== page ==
A statewide survey could impact how funding is dispersed to airports throughout Ohio.
The Ohio Airports Focus Study, being conducted by the Ohio Department of Transportation (ODOT), is expected to help ODOT and the Federal Aviation Authority (FAA) make “informed decisions” for Ohio’s 97 publicly-owned general aviation airports.
The study, which began in the fall, is being used to optimize investment in Ohio’s airport system with an eye toward safety, efficiency and economic growth, according to ODOT.
The study is expected to identify needed system improvements, develop a framework for prioritizing those projects and assess the economic impact of each publicly owned airport. Findings from the study will assist in making “hard decisions on proposed airport development in a period of limited funding,” according to ODOT.
A timeline for the study extends through the spring of 2014. Information is to be gathered through this fall, be analyzed and then findings and recommendations developed. A series of public meetings at several locations around the state also are to be held during this time.
“It’s something all general aviation airports are watching,” Auglaize County Neil Armstrong Airport Manager Sean Stroh said. “We really have no idea at this point how it could impact us.”
Stroh, who recently attended a public meeting about the topic in Findlay, said the last time a study of this nature was done was in 2002-03.
“I believe they are trying to gauge the economic impact with funding for airports,” Stroh said, sharing that it is always hard to come up with qualifying numbers to document that. “One of the best things about airplane travel is the anonymity to come and go about your business.”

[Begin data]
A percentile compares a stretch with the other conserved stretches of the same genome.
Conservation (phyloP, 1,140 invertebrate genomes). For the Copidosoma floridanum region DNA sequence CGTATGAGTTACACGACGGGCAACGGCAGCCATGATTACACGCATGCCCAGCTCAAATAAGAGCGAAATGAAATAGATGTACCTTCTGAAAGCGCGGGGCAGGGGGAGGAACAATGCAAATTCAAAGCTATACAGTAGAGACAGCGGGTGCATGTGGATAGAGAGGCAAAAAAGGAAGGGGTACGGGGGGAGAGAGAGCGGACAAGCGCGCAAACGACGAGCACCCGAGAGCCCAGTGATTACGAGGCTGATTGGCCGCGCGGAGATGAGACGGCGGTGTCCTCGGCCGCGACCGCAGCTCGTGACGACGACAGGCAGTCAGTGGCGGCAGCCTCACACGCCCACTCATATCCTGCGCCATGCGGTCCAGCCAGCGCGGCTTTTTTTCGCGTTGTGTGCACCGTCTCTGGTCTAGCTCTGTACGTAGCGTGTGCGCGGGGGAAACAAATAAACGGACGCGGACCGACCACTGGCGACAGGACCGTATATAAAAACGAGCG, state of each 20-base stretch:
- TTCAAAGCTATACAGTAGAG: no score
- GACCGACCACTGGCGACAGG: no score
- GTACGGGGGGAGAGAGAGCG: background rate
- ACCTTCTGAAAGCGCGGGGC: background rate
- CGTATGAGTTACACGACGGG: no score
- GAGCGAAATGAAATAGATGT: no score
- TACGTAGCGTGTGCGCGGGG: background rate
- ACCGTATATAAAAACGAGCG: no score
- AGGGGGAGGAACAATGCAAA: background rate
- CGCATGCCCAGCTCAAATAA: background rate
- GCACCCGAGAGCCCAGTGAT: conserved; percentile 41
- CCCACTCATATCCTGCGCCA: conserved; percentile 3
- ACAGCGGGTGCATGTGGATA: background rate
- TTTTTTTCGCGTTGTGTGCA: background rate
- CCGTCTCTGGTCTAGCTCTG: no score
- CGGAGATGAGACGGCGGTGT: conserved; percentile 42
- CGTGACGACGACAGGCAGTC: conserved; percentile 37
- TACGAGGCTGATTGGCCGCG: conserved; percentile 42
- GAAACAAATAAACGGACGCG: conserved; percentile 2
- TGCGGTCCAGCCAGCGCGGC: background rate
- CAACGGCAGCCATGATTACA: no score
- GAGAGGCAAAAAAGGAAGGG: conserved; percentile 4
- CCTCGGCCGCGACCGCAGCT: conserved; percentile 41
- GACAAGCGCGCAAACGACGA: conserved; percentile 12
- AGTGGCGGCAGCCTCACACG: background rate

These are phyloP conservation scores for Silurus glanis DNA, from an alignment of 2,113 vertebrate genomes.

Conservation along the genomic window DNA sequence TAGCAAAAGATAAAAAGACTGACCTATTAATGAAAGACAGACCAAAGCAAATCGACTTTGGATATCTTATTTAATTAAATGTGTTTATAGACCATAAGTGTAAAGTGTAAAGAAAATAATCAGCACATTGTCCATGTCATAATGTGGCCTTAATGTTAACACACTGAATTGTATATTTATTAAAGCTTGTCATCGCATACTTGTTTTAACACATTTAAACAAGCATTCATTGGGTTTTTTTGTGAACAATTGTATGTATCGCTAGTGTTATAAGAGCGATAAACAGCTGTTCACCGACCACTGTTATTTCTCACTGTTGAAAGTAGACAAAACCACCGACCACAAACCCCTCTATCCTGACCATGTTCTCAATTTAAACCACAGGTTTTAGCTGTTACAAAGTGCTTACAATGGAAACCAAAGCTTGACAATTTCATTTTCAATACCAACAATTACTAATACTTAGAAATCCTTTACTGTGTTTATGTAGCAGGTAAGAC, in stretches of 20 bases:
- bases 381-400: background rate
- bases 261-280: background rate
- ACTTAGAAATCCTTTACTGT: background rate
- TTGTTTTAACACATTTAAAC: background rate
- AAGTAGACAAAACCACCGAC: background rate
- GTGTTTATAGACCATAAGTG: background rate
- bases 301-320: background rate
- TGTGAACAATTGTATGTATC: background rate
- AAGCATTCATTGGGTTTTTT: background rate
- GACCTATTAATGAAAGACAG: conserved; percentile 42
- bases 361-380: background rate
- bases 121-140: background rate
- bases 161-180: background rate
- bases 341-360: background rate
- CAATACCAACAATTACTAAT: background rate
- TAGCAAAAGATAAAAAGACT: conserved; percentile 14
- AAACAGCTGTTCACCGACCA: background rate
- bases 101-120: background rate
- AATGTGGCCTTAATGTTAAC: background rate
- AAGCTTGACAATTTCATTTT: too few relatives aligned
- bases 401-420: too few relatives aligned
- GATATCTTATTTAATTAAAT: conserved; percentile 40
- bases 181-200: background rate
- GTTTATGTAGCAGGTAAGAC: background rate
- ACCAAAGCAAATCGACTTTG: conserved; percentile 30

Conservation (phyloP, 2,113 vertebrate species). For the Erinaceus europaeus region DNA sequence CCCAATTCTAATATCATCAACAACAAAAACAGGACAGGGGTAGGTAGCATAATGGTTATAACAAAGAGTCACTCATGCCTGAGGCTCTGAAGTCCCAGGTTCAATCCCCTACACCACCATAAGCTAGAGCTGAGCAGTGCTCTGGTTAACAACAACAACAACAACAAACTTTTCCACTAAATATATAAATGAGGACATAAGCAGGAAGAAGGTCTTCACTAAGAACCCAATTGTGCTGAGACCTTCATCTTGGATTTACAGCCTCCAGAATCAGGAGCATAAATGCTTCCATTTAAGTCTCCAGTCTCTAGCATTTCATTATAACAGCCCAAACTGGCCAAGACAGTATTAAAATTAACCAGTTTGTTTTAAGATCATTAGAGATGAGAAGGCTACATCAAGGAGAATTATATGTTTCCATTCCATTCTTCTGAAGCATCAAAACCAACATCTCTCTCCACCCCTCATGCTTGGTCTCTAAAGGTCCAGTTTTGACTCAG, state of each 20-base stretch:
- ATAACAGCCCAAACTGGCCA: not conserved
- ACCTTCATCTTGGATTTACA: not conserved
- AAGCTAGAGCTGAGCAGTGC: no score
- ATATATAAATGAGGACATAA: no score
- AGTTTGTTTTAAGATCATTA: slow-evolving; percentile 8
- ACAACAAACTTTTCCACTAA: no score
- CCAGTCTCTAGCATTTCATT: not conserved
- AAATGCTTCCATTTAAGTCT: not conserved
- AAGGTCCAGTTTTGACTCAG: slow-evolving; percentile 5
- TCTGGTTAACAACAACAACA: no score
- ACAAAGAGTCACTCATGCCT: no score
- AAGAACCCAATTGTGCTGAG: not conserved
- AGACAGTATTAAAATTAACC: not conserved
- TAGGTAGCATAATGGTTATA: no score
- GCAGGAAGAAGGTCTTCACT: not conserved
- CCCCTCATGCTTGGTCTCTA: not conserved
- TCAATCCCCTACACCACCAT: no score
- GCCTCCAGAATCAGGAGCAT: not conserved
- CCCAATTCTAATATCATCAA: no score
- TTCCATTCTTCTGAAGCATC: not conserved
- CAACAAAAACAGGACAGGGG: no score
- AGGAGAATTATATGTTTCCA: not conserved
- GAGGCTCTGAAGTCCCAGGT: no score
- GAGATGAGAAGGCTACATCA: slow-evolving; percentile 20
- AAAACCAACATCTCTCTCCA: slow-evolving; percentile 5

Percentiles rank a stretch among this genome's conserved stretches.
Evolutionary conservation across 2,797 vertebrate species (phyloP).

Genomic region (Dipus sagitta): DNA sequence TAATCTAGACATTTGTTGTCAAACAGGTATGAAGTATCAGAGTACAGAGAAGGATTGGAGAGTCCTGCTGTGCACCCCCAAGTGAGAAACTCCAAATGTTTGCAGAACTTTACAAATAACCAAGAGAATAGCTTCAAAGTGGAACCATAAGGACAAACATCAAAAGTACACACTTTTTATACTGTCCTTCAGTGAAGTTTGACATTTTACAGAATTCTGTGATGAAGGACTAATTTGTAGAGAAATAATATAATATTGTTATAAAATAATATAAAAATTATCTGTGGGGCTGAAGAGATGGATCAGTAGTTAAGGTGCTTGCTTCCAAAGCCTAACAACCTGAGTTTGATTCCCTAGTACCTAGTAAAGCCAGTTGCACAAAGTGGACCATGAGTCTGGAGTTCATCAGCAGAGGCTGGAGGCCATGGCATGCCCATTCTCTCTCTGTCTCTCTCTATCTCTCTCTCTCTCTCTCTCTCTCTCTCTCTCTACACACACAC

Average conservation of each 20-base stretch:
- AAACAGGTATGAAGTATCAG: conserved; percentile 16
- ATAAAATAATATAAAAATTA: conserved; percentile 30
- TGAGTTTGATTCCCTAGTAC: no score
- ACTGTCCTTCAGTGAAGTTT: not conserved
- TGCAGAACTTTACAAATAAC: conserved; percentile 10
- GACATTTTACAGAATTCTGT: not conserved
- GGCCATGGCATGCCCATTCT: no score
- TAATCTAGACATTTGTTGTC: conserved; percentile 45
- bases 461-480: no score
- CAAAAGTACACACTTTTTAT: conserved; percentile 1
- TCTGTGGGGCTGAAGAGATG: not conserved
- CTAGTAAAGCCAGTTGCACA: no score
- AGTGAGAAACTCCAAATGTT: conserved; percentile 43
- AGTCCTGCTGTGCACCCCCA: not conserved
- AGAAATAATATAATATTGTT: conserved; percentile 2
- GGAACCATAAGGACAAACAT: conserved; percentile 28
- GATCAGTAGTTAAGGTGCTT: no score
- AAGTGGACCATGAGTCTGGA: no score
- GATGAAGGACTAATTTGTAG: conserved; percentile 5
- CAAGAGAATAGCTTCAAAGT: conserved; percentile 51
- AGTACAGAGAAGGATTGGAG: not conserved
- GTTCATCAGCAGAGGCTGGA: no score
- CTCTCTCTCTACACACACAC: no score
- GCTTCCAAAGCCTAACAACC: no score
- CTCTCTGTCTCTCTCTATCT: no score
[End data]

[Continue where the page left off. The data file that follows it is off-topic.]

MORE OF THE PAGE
While Stroh said it is a huge business in Auglaize County, it is hard to document beyond fuel and airplane sales. In a year’s time, he estimates that on average a couple hundred businesses utilize the airport.
“That can be anything from large corporate aircraft to a single consultant flying in to visit clients,” Stroh said.
On an annual basis, the Neil Armstrong Airport has 20 completed operations (take off and landing) a day. Approximately 33 aircraft call the county airport home.
Stroh is hopeful that on-site visits, which are to be conducted, may paint a better picture of what kind of impact that study may have locally.
“We will get them in touch with constituents using the airport, businesses using the facility for goods and services, and economic development directors,” Stroh said, explaining that the airport could be a factor in new businesses deciding to locate in Auglaize County. “The good thing about this is this is one of the first times they have reached out like this across the state really trying to get input.”
Stroh, who has been manager of the airport since 2007, said he plans to join the board of the Ohio Aviation Association to help promote and support general aviation airports throughout the state.
He said he is hopeful the position will allow him to stay as involved in the study and other issues affecting airports as possible.
“I think it is a good thing to get those ties built as the (airport) community seems to get smaller and smaller all the time,” Stroh said.